In response to this publication’s inquiries in November 2015, DWC officials said the claims adjusters were disputing the orders and that hearings were scheduled for February and March 2016. When these dates came and went with no information about the cases Workers’ Comp Executive intuited something amiss and set about looking for answers.
Our initial follow-up was on March 25, 2016. All told we sent nearly a dozen e-mails asking for information about the issue. The emails were specific.
At each point of inquiry, the Department failed to reveal the existence of any settlements let alone provide an honest accounting of what had been resolved at that point in time. At the earliest inquiry, there were already two cases settled and by the next inquiry a third had settled. At the height of the cover up seven of the eight cases were either settled or dismissed but no information was provided despite all of the requests.
These facts were not divulged. Instead, DIR repeated the falsehood that hearings would be held at some future date or delayed answering by saying they were checking on the status of the cases.
For example, on April 11, 2016, Workers’ Comp Executive sent this message to the Division: “I’ve been trying for days to get an update on these hearings that were supposed to have been held in February and March – what’s the status? Did the cases settle before hearing? Were the hearings held? Any decision reached? If so what is the outcome?”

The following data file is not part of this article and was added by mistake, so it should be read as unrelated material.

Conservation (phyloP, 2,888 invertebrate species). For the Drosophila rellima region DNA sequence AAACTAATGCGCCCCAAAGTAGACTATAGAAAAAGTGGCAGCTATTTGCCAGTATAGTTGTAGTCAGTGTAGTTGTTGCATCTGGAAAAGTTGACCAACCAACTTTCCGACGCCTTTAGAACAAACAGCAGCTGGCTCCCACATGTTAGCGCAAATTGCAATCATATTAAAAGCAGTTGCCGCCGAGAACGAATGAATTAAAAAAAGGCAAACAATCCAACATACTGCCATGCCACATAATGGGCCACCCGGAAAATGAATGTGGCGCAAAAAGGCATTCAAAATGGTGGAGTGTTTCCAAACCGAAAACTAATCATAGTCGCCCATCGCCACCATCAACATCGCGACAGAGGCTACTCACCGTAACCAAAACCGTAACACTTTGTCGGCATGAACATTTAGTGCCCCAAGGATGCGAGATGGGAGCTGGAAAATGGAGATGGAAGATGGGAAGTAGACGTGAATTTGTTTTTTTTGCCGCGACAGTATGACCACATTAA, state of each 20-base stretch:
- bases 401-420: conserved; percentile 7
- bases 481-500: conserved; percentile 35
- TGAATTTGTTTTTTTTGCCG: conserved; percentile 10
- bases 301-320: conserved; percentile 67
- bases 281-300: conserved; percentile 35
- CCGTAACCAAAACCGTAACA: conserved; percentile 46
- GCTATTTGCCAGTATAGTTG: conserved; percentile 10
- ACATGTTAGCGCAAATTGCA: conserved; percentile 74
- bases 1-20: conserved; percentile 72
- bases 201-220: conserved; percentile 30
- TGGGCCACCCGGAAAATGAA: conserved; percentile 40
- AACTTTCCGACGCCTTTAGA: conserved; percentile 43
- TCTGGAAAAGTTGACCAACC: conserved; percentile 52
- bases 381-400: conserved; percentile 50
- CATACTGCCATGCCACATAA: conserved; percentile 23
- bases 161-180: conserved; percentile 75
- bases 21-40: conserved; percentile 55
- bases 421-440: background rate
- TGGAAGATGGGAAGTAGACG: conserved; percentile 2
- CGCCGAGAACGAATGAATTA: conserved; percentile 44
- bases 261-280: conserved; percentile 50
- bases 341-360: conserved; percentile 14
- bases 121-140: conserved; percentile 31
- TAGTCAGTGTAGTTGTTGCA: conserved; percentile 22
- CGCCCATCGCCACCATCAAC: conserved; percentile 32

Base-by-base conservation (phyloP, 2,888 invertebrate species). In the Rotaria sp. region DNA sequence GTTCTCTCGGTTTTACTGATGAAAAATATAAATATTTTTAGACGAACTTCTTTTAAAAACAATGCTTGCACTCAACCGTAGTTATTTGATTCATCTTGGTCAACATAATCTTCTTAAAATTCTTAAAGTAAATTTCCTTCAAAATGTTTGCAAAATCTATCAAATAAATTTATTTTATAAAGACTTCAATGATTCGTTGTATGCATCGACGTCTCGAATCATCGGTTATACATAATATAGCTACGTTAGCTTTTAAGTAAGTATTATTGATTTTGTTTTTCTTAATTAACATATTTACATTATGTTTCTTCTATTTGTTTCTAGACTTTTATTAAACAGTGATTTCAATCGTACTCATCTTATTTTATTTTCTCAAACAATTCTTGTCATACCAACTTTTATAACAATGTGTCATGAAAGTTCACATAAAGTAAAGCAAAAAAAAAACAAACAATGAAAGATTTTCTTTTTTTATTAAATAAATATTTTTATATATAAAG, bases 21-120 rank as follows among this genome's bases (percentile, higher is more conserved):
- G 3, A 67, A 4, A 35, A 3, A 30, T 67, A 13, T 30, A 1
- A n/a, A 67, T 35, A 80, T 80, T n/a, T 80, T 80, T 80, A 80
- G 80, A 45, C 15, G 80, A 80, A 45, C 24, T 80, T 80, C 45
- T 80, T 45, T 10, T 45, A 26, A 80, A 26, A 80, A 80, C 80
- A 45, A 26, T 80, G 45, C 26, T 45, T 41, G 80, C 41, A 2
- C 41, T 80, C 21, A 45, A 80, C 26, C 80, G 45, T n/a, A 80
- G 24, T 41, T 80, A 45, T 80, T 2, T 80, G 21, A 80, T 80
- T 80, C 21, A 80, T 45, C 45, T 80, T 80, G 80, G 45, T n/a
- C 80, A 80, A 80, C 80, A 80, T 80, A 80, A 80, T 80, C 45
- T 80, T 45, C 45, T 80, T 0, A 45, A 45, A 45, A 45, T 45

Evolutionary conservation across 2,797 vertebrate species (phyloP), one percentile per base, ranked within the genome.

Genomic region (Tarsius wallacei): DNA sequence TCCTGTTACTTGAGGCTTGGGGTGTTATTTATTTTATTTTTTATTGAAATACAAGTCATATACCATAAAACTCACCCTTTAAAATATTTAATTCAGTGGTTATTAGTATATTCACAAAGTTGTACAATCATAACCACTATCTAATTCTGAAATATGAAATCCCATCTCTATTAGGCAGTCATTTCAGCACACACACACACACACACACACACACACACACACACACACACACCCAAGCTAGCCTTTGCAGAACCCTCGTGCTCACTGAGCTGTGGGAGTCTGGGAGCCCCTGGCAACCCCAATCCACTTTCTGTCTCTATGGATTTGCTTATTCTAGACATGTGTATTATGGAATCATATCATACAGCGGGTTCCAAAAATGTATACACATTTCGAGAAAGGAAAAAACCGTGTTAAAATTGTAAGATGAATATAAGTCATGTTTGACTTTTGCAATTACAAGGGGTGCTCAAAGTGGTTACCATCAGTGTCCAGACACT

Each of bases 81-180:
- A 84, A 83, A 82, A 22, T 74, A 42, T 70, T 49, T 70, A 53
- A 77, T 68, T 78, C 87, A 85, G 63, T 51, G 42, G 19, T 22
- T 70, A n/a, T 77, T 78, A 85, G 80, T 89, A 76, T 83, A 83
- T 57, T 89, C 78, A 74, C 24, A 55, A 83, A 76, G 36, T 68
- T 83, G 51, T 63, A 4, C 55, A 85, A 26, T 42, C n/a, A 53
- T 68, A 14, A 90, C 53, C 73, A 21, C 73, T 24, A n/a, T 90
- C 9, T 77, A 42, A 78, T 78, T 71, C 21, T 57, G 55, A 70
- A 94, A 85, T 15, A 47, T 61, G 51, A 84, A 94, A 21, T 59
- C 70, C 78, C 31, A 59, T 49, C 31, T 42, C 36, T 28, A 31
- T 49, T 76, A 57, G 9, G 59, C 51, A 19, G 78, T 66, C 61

The Division’s response on April 15, 2016: “Pre-hearing conferences have been set for May and June.”
The truth is that AmTrust settled with the Division on Jan. 20, 2016, Zurich settled on Jan. 29, 2016 and State Fund settled on March 30, 2016. These cases were finished. There would be no hearings held – ever as the cases reached “a full and final settlement.” The settlements bore the signature of the Division’s acting administrative director at the time, as well as that of attorney Hersh.
Later, on July 13, we asked again: “Any update on these? Any settled? Any going to hearing?” The Division replied on July 25, 2016, that “The pre-hearing conferences were rescheduled for August and September.”
Still, no mention of the three cases already signed, sealed, delivered and paid. Plus, the Division now omitted the fact that Sedgwick settled on May 12, 2016, and Corvel settled May 23, 2016. Again, these cases were finished, and no hearings would be held – ever. These too were signed off on by Hersh and the acting Administrative Director.
The Division says now that at some point it dismissed the order against LA County maintaining that it issued the OSC in error. It has given no explanation of what that error might have been and did not disclose that it was dismissed until Dec. 5, 2016.
The agency was also not forthcoming with another news organization.
When that other publication eventually reported on the existence of the original OSCs in early March 2016, – some three months after Workers’ Comp Executive’s initial reports, the Division – despite a written public records act request – did not disclose the facts to them either. Two of the cases had already settled in January 2016. Another would settle in a matter of weeks.
The Division at the time also refused to say whether it had collected any of the proposed penalties. The settlements Workers’ Comp Executive obtained show that at this time the Division should have already collected $260,000 on proposed penalties of $1,440,000 – a fact the public was also not allowed to know until now.
It is important to note that once all of this came to light, the Department of Industrial Relations senior executives responded to every question and request for information. It has been contrite and has promised to take action concerning the involved parties and to fix the failed process which allowed this all to happen.
Offsetting the good, and most troubling, is that DIR has not agreed to cease using the disclosure limiting language.